(Click to enlarge)

As night fell, we headed west on River Road to visit old friends who had made their lives in Perrysburg.  As we entered their place, their music system was blaring OSU marching band songs that turned out to be on a record that I was playing on in 1971.  This never happens to me in Seattle.

We caught up with a lot of history, marveled at our friend’s opulent riverside digs, and I let the experience of a warm, fecund midwestern summer night soak in.  We said our good-nights in the cricket-and-tree-frog cacophony, with the river ambling picturesquely by, and it was strangely seductive.

But my morning flight from Detroit to Seattle emerged insistently on my phone, and that same raspy lozenge of - not discontent, exactly, but more of an Urge For Going - that spurred me west in 1974 hastened me inexorably to the airport, and on to my real home at the edge of the continent.

Memorial Day Musings

(Originally posted on Facebook, but cross-posted here - with enhancements - before it sinks beneath the FB wave)

My dad and my grandfather were both veterans, but neither experienced combat, and I rode a college deferment into a beneficent draft lottery number as the Vietnam War wound down. So Memorial Day to me wasn’t at all about death and loss and heroism, it was all about small-town ritual.

My high school band marched in a parade down the main street, my grandfather drove a miniature Monza car in a Shriner group, and we all ended up at the town cemetery. My junior and senior years, I played echo taps on my trumpet, but at that blithe age it was all about getting the notes right. Everyone close to me was alive and well, and Memorial Day mostly meant the end of school and the start of summer, and as soon as I tore that band uniform off, the pool would beckon.

As the years progressed and I began losing people, on my visits home I would head out for a run but go to the cemetery to commune with my relatives interred there.  It wasn’t the “I know you’re happy in Heaven with (blank)” kind of thing, it was just the physical proximity, the solitude and the clearing of mental clutter for a while in order to re-experience them sensually - seeing them, hearing their voices, placing them in a familiar context.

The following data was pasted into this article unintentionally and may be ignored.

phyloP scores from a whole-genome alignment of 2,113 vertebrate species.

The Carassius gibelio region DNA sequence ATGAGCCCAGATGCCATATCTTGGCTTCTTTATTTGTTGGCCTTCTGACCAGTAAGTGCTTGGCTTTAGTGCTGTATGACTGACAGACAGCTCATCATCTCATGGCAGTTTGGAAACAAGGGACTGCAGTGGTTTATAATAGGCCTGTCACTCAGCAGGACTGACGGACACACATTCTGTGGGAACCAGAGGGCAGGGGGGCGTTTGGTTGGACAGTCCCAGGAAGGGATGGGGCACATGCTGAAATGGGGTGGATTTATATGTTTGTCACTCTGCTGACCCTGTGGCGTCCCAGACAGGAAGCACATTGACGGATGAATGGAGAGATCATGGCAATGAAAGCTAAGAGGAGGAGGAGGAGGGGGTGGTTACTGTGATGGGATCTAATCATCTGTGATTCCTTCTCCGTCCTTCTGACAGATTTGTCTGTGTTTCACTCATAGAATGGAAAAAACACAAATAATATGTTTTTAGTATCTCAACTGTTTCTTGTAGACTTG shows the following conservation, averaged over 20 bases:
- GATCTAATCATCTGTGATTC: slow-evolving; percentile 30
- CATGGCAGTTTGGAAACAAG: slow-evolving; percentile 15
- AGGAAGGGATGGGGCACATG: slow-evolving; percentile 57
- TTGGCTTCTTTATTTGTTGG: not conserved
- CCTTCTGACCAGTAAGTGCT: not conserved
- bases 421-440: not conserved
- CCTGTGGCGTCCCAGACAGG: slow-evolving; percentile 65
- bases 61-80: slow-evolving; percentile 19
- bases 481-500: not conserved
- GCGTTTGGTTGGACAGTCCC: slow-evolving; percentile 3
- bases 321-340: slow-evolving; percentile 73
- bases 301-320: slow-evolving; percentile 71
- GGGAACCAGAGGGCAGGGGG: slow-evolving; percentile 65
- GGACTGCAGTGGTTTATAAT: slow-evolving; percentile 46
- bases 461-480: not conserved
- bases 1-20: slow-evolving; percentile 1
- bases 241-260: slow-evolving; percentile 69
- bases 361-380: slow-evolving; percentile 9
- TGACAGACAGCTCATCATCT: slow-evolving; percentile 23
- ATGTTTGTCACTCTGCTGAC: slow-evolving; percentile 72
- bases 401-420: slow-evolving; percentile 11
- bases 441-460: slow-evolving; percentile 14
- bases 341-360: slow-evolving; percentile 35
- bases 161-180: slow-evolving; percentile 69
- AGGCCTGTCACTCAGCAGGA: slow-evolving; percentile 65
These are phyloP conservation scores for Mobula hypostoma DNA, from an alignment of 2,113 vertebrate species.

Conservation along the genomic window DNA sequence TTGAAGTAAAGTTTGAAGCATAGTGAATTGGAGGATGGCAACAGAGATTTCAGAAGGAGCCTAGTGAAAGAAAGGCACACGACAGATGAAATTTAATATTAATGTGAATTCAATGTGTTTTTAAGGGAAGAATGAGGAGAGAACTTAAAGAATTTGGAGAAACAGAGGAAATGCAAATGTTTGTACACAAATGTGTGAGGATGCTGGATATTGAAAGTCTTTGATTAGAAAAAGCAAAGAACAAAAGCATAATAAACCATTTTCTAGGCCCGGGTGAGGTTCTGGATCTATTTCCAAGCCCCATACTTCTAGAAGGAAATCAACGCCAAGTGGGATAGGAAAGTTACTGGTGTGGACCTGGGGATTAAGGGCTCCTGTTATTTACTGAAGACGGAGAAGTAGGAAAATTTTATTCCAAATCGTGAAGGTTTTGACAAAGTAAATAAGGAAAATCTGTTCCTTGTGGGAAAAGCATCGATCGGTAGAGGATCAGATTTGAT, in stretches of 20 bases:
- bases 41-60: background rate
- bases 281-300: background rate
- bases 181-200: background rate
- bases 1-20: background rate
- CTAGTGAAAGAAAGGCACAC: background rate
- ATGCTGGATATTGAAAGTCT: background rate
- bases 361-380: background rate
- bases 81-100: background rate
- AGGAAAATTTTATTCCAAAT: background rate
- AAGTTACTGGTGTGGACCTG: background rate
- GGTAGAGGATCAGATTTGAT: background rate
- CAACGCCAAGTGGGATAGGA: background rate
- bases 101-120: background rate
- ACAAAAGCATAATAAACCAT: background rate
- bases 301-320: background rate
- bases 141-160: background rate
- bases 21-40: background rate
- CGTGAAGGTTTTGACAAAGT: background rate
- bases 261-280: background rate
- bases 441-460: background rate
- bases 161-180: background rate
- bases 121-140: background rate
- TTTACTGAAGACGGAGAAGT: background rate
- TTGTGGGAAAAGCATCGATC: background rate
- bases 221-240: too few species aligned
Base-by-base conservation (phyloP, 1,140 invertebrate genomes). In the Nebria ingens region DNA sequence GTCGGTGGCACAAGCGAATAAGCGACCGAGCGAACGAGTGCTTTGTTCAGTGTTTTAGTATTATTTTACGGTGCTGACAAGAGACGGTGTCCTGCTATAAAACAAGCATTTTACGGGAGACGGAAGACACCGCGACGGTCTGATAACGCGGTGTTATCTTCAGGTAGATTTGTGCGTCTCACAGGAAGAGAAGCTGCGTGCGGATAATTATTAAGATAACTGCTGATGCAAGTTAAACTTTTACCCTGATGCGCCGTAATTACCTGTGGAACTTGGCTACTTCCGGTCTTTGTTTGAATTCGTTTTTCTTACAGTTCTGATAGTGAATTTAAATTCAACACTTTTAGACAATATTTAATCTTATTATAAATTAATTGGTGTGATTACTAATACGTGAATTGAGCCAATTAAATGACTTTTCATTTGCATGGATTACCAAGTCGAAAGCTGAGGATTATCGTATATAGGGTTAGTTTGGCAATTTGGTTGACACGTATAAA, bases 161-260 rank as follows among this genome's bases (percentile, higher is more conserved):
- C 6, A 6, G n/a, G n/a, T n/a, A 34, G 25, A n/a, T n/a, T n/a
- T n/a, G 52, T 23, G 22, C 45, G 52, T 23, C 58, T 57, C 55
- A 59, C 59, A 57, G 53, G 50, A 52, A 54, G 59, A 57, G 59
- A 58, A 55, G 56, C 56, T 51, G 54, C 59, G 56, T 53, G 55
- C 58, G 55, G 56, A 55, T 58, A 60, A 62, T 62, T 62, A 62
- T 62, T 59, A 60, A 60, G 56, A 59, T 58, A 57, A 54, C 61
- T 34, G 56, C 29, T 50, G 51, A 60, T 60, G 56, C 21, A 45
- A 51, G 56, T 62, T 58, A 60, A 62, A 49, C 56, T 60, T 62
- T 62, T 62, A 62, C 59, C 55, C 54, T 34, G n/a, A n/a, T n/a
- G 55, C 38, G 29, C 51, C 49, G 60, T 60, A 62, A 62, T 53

Memorial Day for me is remembering them, their admonishments and compliments, breaking their hearts, reconnecting and coming home again.

(Click to enlarge)

Abandoning Our 40-year-old Landline

So we changed internet providers this month, as Centurylink has strung fiber through the neighborhood and began offering killer deals in competition with Comcast.  Collateral damage in the process: our landline phone number, which we first acquired from Pacific Northwest Bell in 1975.

We could have included it in our package, but for the last 5 years or so, we’ve just used it as a sponge to absorb solicitor calls, almost never actually answering.  We’ve switched all our important communication to our cell numbers.

One problem with this might be that more solicitor calls start raining down on our cell numbers, but I might just ameliorate that by continuing to cite the old landline number when whoring around the internet.

But my larger angst about losing that phone number is its historical and sentimental significance.  The first thing to come to mind is the physical, sort of bricks-and-mortar history.  The number first took up residence in a yellow rotary-dial phone which we rented from PNB, and resided there until the early 80s, when I needed touch-tone capability in order to use a 1200-baud modem to support clients and tap into the nascent Internet.  This required dumping the rotary-dial in favor of a touch-tone model (still rented from PNB) and upgrading our line service to “digital”.

Eventually, in the late 80s, we quit renting from PNB and acquired a cordless model.  We also, owing to the burgeoning demand for bandwidth from a) our son’s internet and bulletin board participation and b) my increasing requirement to do online software support, signed on for a second landline and phone number.  In theory, this should have resolved our bandwidth competition, except that our son took to signing on to bulletin boards with one of our lines whilst engaging in long-term voice communication on the other line with the same person he was engaging on the bulletin board.  Broadband internet couldn’t have found our house soon enough (and eventually did.)

But that’s just the bricks-and-mortar story.  My nostalgia for the phone number I’m forfeiting is more cerebral and perhaps emotional.  So many significant life events pulsed through the copper wire that struck the northwest corner of our house and found its way inside to a prosaic, non-ringtone, ring, especially because the bulk of our families lived in the midwest:

  • so many Christmases, New Year’s, birthday greetings
  • celebrating Buckeye victories, and lamenting Buckeye losses
  • the death of our wedding’s best man.  I still remember my grandmother delivering the news, while the aroma of fresh-cut sweet peas wafted through the room
  • calling to tell my parents, and then my grandparents of our son’s arrival.  Anecdote: Both my grandfather and father were named Philip, as was I, and when I conveyed our son’s (non-Philip) name to my grandmother, the venerable phone line was silent for quite a few ticks